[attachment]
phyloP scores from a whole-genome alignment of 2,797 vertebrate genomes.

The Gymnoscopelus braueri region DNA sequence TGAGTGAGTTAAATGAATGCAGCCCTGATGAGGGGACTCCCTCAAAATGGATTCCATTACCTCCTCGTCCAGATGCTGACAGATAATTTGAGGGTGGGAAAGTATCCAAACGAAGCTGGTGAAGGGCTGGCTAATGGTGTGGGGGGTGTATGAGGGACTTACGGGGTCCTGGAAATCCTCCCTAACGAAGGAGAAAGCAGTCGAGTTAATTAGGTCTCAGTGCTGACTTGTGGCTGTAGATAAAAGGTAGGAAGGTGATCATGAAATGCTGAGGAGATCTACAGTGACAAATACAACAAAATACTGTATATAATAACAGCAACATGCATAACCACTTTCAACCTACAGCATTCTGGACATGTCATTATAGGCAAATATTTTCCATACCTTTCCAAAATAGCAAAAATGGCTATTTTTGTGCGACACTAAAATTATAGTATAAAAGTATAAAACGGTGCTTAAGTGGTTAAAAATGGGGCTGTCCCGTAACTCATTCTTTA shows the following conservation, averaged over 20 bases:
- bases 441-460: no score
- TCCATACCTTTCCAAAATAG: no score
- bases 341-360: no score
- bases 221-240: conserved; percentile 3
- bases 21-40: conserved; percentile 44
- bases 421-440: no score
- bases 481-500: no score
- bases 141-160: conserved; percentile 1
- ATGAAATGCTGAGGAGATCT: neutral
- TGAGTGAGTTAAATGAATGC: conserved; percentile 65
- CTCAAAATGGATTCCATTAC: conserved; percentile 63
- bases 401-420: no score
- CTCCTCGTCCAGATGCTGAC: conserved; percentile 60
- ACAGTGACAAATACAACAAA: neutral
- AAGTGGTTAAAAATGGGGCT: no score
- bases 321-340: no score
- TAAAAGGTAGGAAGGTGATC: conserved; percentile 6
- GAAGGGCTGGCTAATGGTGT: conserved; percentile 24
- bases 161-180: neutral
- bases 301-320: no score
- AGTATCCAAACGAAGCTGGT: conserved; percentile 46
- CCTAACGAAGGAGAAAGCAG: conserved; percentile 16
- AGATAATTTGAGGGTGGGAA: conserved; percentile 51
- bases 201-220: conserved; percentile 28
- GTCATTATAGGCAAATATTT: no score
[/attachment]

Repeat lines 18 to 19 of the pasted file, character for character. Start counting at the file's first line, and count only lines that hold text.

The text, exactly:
- bases 321-340: no score
- TAAAAGGTAGGAAGGTGATC: conserved; percentile 6